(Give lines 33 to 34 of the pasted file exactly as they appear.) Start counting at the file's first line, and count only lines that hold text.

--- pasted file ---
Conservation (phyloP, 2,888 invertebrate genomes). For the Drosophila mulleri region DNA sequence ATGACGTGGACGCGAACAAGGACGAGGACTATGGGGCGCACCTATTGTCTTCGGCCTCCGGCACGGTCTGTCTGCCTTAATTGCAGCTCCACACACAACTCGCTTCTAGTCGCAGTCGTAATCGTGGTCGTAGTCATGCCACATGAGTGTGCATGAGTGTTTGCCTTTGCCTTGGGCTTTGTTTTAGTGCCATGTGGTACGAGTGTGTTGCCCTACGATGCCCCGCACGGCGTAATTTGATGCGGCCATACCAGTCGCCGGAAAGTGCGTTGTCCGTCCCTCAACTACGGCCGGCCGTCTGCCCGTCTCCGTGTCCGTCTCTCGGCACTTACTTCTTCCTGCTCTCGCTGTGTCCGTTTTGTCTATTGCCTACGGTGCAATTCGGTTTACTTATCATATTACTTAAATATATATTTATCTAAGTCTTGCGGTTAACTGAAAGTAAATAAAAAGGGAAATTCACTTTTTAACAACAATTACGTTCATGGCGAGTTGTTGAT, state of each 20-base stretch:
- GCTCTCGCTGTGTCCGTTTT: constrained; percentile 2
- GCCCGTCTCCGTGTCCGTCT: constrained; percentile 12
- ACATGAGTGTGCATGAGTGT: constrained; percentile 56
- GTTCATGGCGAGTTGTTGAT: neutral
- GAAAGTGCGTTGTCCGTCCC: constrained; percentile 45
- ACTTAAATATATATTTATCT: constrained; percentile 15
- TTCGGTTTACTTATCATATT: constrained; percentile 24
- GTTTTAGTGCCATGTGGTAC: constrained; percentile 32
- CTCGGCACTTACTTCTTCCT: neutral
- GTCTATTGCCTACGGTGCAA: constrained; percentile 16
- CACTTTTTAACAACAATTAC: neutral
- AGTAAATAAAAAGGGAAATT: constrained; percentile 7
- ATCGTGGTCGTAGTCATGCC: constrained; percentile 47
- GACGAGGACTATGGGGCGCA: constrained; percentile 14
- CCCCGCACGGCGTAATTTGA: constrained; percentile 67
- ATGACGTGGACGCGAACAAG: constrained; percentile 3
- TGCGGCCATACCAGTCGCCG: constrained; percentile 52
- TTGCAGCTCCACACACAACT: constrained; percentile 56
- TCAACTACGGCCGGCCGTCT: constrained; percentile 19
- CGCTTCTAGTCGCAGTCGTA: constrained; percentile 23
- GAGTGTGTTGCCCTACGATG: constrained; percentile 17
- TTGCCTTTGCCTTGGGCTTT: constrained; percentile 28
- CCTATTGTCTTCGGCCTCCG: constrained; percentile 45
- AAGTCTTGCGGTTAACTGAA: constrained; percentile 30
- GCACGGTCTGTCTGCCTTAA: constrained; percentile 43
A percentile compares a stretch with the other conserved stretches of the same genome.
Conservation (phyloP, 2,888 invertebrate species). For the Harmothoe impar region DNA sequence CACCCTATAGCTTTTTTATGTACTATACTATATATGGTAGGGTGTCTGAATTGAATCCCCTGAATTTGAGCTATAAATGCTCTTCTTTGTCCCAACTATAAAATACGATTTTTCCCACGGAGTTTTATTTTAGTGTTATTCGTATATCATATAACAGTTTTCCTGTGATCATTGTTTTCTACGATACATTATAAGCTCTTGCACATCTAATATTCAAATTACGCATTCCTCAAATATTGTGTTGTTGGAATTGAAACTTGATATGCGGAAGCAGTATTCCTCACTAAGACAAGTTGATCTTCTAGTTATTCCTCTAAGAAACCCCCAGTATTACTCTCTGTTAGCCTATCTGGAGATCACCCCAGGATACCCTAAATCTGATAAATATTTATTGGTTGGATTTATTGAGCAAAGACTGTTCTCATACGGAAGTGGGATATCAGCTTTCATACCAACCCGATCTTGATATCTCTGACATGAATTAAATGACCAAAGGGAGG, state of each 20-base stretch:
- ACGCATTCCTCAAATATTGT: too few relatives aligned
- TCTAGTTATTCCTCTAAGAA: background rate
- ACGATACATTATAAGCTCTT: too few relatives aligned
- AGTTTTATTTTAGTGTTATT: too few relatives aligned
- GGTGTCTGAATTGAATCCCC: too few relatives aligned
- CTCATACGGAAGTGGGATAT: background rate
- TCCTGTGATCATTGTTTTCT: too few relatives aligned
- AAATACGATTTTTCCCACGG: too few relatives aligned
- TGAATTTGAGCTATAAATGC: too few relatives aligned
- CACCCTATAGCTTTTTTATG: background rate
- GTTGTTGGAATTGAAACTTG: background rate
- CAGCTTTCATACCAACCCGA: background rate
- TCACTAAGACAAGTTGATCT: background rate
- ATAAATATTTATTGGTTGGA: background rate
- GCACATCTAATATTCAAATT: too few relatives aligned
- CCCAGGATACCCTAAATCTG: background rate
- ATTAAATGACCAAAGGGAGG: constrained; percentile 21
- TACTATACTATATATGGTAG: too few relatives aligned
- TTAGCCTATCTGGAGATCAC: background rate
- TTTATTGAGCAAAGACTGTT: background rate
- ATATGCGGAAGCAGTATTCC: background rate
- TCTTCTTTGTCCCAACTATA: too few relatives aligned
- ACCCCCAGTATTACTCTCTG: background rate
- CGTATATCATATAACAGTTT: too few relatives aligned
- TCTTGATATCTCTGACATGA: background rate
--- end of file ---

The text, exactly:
- GGTGTCTGAATTGAATCCCC: too few relatives aligned
- CTCATACGGAAGTGGGATAT: background rate